November 10, 2007

Who are the Onos?

Filed under: politics — ubikcan @ 7:00 am


I would like to close today’s writing efforts by offering up another caucus, this time in the Senate: the Onos, or Opposition in Name Only caucus. Who are the Onos? They are Senators who claim they oppose something conservative, and who even vote against that conservative something, but who refuse to actually filibuster that conservative something. Ono’s also can be spelled “Oh no,” as in, “oh no, I’m not actually going to stand up for what I believe in.”

I think Bowers is on to something here; even calling them a caucus (like the Bush Dogs) will help solidify them as a group in people’s minds.

The classic example of an Ono comes from the Samuel Alito confirmation hearings. While 42 Senators voted against Alito’s confirmation–enough to sustain a filibuster–only 25 Senators actually voted to filibuster. The 17 Senators who voted no on Alito, but who refused to filibuster Alito, are the Onos (those still in Congress in bold):

Akaka (D-HI), Baucus (D-MT), Bignaman (D-NM), Cantwell (D-DE), Chafee (R-RI), Dayton (D-MN), Dorgan (D-ND), Harkin (D-IA), Inouye (D-HI), Kohl (D-WI), Landrieu (D-LA), Lieberman (I-CT), Lincoln (D-AR), Bill Nelson (D-FL), Pryor (D-AR), Rockefeller (D-WV), Salazar (D-CO)

So, the nucleus of the Ono caucus are those fourteen Democratic Senators, plus Lieberman who voted against Alito, but didn’t filibuster him. The Onos are the answer to Glen Greenwald’s question from earlier today. If Democrats claim they need 60 votes to do anything, then why wasn’t 44 votes enough to stop Mukasey?

Lieberman is a DINO (Democrat in name only and not even that as he lost the Democratic nomination). I’m inclined to think this does answer Greenwald’s question.

What to do? Well, are there any GOP Onos?

Update: The one name arguably missing from that list is Dianne Feinstein (D-CA). Glenn Greenwald at Salon reports:

Two months ago, Dianne Feinstein used her position on the Senate Intelligence Committee to enable passage of Bush’s FISA amendments, granting the President vast new warrantless surveillance powers.

Last month, Feinstein used her position on the Senate Judiciary Committee to ensure confirmation of Bush’s highly controversial judicial nominee Leslie Southwick, by being the only Committee Democrat to vote for the nomination (The Politico: “Sen. Dianne Feinstein had emerged as a linchpin in the controversial nomination”).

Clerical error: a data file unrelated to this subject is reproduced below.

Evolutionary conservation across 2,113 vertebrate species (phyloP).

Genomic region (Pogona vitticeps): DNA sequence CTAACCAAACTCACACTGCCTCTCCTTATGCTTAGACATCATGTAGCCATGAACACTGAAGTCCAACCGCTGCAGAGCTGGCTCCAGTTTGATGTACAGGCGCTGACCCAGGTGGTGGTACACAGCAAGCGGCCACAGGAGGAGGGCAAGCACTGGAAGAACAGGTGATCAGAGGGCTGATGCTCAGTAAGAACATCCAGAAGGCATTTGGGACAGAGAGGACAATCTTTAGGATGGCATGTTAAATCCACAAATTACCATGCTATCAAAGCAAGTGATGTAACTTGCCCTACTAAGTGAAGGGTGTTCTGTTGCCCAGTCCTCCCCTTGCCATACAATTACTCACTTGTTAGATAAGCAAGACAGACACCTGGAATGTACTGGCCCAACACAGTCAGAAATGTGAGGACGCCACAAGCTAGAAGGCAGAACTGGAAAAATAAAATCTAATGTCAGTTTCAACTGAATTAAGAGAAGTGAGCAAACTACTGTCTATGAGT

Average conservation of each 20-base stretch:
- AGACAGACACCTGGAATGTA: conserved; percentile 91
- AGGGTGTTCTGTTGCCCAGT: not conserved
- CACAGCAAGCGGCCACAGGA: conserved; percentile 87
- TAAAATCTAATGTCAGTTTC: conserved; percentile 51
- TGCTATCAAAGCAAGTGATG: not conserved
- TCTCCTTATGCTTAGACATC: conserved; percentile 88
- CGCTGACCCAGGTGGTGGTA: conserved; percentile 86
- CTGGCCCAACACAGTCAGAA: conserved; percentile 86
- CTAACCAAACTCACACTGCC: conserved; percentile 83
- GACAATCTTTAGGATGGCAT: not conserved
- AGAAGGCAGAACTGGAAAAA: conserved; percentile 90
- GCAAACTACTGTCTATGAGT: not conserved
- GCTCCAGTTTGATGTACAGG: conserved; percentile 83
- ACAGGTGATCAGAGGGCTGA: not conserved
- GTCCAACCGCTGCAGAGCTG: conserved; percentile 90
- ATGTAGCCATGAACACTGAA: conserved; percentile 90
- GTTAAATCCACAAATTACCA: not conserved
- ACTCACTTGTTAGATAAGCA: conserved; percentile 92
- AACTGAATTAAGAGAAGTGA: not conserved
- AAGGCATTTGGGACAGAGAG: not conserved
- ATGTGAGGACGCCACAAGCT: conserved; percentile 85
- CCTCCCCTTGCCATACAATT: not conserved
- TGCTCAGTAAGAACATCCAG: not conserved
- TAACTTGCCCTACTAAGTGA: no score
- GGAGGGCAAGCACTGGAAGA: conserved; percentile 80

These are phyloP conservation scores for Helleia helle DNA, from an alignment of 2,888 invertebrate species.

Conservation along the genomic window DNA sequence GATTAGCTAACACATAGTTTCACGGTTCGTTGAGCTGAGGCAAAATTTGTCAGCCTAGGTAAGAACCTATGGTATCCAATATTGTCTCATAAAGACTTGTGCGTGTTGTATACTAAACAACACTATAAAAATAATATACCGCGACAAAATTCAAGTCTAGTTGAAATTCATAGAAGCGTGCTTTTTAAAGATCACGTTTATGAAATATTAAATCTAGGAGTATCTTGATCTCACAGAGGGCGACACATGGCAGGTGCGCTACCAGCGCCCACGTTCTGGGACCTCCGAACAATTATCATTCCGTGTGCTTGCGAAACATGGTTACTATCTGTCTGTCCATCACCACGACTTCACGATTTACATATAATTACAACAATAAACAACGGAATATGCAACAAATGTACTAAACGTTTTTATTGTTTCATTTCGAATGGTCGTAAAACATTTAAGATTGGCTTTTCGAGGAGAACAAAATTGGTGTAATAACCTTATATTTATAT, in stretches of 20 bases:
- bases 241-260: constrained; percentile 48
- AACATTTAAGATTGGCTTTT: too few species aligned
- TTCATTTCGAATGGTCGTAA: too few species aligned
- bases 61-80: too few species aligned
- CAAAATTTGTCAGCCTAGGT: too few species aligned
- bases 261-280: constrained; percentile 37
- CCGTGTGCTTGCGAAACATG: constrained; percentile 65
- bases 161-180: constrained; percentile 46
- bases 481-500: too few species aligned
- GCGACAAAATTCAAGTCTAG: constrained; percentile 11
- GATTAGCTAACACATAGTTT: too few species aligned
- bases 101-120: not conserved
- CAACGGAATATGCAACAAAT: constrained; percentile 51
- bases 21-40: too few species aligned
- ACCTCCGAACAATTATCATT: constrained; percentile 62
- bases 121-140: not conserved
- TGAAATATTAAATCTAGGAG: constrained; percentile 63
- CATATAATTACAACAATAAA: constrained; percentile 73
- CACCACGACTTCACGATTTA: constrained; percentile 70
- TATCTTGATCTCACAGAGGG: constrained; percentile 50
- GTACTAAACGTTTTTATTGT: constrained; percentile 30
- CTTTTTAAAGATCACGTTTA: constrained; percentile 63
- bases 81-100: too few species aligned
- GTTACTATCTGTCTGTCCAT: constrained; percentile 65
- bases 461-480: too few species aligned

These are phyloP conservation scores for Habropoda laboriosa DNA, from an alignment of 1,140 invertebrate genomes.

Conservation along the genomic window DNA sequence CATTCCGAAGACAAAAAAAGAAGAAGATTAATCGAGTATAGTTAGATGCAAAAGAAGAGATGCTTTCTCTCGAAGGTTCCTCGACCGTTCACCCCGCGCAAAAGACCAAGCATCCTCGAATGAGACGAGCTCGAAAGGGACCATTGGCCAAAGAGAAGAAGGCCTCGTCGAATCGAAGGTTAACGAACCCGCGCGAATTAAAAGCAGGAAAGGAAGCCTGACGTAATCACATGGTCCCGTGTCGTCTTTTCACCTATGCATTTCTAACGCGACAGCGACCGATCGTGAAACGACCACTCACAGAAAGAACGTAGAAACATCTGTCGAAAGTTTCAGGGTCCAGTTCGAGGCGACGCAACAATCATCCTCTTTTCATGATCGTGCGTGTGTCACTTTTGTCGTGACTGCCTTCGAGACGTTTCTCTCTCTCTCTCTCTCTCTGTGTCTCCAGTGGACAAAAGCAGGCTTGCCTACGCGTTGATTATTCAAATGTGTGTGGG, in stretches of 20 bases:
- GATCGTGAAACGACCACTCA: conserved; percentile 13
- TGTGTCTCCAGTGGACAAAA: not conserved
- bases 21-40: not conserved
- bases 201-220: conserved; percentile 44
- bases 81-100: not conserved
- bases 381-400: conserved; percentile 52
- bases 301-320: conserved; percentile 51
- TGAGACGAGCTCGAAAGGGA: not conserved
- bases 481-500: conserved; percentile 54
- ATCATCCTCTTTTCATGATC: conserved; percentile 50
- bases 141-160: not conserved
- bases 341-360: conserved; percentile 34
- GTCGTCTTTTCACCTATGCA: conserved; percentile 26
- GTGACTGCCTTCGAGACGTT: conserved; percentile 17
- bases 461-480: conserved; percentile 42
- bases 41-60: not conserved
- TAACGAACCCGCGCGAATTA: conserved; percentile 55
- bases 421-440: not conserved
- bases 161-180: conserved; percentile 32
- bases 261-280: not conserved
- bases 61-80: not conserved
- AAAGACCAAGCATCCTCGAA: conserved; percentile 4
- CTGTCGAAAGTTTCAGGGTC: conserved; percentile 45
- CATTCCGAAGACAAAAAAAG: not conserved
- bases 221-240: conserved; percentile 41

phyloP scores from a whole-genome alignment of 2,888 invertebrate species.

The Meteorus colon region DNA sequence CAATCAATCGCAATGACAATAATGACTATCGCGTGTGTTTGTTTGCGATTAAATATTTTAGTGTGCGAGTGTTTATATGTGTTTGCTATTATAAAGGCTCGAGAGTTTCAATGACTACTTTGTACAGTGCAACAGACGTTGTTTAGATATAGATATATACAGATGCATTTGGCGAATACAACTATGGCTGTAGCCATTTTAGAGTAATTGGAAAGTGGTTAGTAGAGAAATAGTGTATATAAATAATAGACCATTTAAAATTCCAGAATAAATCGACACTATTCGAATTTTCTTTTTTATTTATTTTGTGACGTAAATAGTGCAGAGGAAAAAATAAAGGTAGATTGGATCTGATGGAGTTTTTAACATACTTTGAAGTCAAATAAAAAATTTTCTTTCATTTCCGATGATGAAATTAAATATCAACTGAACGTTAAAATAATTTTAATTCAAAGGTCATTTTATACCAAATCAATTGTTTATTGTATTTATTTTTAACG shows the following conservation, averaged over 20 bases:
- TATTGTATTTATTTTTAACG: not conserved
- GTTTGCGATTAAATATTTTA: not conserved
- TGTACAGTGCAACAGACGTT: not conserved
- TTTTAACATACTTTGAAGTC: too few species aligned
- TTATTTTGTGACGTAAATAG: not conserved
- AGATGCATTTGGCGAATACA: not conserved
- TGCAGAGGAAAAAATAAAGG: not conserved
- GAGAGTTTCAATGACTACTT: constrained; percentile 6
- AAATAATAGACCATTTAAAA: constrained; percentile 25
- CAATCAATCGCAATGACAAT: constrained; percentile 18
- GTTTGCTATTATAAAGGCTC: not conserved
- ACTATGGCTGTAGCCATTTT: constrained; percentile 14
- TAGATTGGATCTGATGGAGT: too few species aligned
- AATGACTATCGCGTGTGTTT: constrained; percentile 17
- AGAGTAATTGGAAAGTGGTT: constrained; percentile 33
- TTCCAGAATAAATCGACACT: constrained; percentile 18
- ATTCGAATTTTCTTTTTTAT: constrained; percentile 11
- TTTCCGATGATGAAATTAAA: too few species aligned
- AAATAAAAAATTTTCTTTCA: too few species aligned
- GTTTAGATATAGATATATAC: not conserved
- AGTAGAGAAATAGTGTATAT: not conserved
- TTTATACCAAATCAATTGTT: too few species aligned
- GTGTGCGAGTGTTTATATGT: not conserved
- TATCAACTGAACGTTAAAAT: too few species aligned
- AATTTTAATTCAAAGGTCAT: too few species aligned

This week, Feinstein used her position on the Senate Judiciary Committee to enable confirmation of Bush’s Attorney General nominee by ensuring that the frightened Chuck Schumer didn’t have to stand alone (Fox News: “Schumer’s and Feinstein’s support for Mukasey virtually guarantees that a majority of the committee will recommend his confirmation”).

And now, Feinstein is using her position on the Senate Judiciary Committee and Senate Intelligence Committee — simultaneously — to single-handedly ensure fulfillment of Bush’s telecom amnesty demands, as her hometown newspaper, The San Francisco Chronicle, reports.

Glenn then links to a news story in the Post about how liberal blogs such as MyDD and Atrios are targeting the Onos or Bush Dogs (Bush enabling Democrats) by raising serious money for primary challengers. Earlier this week over $100,000 [actually now over twice that] was raised for such a candidate, Donna Edwards via ActBlue the online fund raising outfit.

In her last campaign, which came very close to beating Al Wynn, the incumbent, she raised a total of $350,000. The Post notes that this year she is better organized and funded.

Now Al Wynn is not a Republican and he has some progressive support from NAACP and NARAL, but he’s bad on the important votes. Basically he comes across as business as usual, one of those people who contribute to the image of “a plague on both your houses” that many people hold about Congress.

The Post reports that Edwards picked up a key endorsement herself:

On Monday, she was endorsed by the women’s organization Emily’s List, only the third challenger to an incumbent Democrat to receive its nod in the group’s 22-year history. The group, which sat out the 2006 race, intends its endorsement to signal to its 100,000 members that it believes the candidate has a real chance at winning and would be a good investment of campaign dollars.

I don’t think they’ll do the same for Dianne Feinstein.

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1 Comment »

  1. Senator Arlen Spector is a Republican who continually talks a good game without ever following up on his empty threats, and after listening to a clip from Senator Lindsey Graham’s remarks regarding the Mukasey confirmation, I was surprised to learn that he voted along with other Republican Senators.

    What do you call someone like Senator John McCain, who was a prisoner of war, after he voted to confirm the nomination of Mukasey to AG?

    Political will in America seems at an all time low. The Democrats need to stand firm and fight, but apathy and alienation among American voters will keep the pollsters and pundits feeding them bad tactical advice regarding the perpetual “Upcoming Elections.”

    Did you catch the Republicans voting in support Dennis K.’s proposal to bring charges against the VP? The Democratic ‘leadership’ rallied against the measure in barage of procedural maneuvers; what’s that all about, if not the same middle of the road Onanism?

    Comment by Mprovise — November 10, 2007 @ 11:30 am

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